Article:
I was so sad to hear of his death, after he tested positive for Covid-19.

I interviewed Bobby many times and always found him hilarious and a bit of a handful in the best possible way.

I loved his sense of the ridiculous.

The last time he came on the show, two years ago, was with his pal Tommy Cannon to talk about their 55-year partnership.

Like the late, great Les Dawson, Bobby was also a terrific actor and my condolences go to his wife Yvonne and his children, grandchildren and two great-grandchildren.

The world is a sadder place without him.

So sickly

THOUGHTS and prayers with Nigel Farage after his operation to be removed from Donald Trump’s bum.

His sycophantic pre-election rally speech meant Nige disappeared so far up Donald’s fundament we could barely see his feet.

Time for a Corbyn apology

SO goodbye and good riddance to Jeremy Corbyn.

He made the Labour Party unelectable and let in bumbling Boris, aided and abetted Brexit and was in charge when disgraceful anti-Semitism reared its ugly head.

There’s always been an anti-Jewish faction on the far-Left but they were able to make a hell of a lot of noise during the Corbyn years.

The distress and upset this caused to the Jewish community cannot be underestimated.

I salute in particular actress Tracy-Ann Oberman and Countdown presenter Rachel Riley, who both bravely spoke out and were vilified and trolled in the most appalling way.

Jeremy Corbyn should have the grace to apologise to both of these women, but we know that won’t happen.

Bizarrely, he thinks of himself as the victim and not the Jewish members of his own party who were harassed. Shameful.

School horror 25 years on

I WAS filming a socially distanced documentary last week in Dunblane to mark the 25th anniversary next March of a tragedy that shocked the world.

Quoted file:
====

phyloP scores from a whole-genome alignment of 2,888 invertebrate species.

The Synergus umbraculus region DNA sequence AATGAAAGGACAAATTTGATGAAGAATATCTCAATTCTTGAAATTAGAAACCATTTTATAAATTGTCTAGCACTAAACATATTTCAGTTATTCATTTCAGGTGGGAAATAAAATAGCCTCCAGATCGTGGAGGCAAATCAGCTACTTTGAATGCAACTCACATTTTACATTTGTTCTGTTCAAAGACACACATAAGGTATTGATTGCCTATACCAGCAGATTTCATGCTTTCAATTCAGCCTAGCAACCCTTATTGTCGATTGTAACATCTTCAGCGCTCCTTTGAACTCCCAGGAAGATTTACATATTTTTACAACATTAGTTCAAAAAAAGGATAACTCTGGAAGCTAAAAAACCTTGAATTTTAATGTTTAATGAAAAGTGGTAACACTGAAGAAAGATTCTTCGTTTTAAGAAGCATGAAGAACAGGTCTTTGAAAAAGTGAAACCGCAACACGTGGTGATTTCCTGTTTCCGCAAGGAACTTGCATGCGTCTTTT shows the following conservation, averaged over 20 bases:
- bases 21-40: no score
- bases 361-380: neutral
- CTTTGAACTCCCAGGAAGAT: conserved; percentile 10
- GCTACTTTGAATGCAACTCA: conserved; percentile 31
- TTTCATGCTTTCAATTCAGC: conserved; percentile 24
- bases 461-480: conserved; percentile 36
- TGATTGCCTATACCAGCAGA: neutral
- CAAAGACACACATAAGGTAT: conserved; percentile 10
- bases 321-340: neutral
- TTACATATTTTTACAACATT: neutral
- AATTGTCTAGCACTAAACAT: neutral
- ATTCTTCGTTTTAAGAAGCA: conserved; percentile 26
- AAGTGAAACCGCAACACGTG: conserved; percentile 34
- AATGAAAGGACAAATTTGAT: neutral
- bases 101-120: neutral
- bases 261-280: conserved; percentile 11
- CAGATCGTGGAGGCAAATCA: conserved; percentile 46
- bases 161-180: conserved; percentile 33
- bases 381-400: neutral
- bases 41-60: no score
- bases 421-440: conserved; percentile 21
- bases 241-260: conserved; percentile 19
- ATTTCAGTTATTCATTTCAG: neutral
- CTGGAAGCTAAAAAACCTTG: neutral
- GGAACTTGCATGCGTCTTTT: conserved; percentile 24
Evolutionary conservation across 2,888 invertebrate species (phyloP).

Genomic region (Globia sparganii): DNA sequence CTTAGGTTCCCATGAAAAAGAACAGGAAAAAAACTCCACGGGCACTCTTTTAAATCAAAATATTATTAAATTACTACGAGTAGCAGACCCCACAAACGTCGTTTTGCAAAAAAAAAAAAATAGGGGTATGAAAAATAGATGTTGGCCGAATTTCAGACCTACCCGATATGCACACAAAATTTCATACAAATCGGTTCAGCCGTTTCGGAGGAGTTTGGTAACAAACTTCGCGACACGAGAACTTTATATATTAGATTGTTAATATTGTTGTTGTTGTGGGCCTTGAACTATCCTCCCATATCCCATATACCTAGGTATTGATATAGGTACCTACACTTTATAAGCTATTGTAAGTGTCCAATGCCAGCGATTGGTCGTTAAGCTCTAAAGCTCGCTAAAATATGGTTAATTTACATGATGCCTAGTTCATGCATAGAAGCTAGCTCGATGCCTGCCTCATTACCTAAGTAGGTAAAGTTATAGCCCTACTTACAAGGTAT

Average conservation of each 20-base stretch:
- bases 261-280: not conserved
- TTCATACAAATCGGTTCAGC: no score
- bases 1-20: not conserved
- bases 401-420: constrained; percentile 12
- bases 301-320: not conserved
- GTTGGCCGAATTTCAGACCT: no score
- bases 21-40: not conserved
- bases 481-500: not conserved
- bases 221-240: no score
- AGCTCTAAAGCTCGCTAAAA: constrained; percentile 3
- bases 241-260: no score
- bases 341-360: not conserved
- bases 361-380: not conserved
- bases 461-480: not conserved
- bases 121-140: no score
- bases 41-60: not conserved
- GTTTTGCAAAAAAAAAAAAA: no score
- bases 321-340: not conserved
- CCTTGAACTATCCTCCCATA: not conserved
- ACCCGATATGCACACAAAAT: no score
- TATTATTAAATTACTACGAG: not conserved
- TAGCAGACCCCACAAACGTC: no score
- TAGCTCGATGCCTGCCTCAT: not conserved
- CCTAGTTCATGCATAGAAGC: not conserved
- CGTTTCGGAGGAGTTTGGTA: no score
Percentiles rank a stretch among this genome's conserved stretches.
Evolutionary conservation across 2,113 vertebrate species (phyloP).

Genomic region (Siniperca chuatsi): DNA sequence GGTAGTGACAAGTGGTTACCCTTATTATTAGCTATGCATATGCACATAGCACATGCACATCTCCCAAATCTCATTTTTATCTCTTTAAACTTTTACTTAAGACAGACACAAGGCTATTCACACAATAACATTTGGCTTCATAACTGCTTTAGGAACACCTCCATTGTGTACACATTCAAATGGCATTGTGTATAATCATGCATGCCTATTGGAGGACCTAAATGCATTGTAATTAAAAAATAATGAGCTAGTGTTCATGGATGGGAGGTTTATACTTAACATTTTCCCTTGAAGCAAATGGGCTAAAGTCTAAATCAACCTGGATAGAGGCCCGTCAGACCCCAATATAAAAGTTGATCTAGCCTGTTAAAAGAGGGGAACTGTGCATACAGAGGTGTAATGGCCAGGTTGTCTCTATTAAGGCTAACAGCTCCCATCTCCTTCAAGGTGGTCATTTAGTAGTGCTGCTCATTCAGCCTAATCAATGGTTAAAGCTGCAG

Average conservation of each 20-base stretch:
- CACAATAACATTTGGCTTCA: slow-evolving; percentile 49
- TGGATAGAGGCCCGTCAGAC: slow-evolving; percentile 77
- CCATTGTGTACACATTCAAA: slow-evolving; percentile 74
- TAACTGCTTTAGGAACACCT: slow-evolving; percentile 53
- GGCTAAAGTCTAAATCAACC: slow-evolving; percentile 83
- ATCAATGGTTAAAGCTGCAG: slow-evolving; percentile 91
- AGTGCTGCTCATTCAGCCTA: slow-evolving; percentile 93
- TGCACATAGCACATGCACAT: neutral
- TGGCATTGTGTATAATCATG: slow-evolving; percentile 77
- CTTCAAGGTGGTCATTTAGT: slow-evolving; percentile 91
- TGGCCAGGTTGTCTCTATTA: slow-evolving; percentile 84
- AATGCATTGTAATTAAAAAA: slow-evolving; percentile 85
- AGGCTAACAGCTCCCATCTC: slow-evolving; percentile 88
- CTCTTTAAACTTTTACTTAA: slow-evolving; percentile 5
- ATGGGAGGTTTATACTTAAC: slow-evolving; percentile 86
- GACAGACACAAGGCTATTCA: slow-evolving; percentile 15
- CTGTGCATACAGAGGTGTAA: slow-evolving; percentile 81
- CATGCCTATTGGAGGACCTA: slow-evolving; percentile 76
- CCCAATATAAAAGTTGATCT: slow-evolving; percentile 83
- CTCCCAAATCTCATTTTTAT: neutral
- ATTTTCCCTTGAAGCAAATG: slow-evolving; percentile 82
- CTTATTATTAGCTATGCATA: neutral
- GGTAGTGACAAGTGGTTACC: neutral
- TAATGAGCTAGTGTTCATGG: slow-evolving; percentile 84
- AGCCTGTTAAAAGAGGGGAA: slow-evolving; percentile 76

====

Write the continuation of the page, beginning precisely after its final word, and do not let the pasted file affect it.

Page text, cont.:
Sixteen children and their teacher were murdered in a mass shooting at their primary school.

I just want to sincerely thank all of the contributors who trusted me with their story, and the people of Dunblane for being so welcoming.

The way the grieving parents fought successfully to change the law on owning guns has made our country a far safer place for our children, and how those most affected have rebuilt their lives is truly inspirational and humbling.

Celebs' pain is my joy

SINCERE thanks to the foolhardy souls taking part in the upcoming new series of I’m A Celebrity.

I can’t think of anything better to take my mind off Covid-19 than the sight of EastEnders’ Shane Richie standing up to his nether regions in freezing water while cockroaches and rats crawl where the sun don’t shine.

In a derelict Welsh castle in the mi­dwinter, there’s not going to be sunbeams.

And while we also won’t see Corrie legend Beverley Callard chewing on kangaroos’ bums or a crocodile penis, I am sure the devilish producers will find scary bugs and slimy critters in our native countryside that will be equally ghastly.

Is it very bad I cannot wait to witness the celebs’ discomfort?

Meanwhile, thank God too that Strictly has returned. It’s a much-needed distraction from all the bad things in the world, so no wonder its ratings are their highest for three years.

There was so much to enjoy – Caroline Quentin’s elegant and emotional waltz, Bill Bailey looking like a gleeful toddler, the beaming smile of Nicola Adams, and my favourite pro dancer, Luba Mushtuk, managing to make former American football star Jason Bell look dainty.

I was, however, simply in awe of my pal Ranvir “the firecracker” Singh.

She was a sexy, red-hot chilli pepper in that dramatic paso doble and I couldn’t take my eyes off her.

Ranvir is, of course, an extremely intelligent, forensic political correspondent who spends hours outside 10 Downing Street delivering crisp, insightful reports – but she also has the makings of a fine dancer and will just get better.

I love her confidence and sense of drama – it all comes down to her astonishing dedication and work ethic.

I’ve got wine, crisps and a roaring fire at the ready and can’t wait to see her and her pro partner Giovanni Pernice dance again tonight.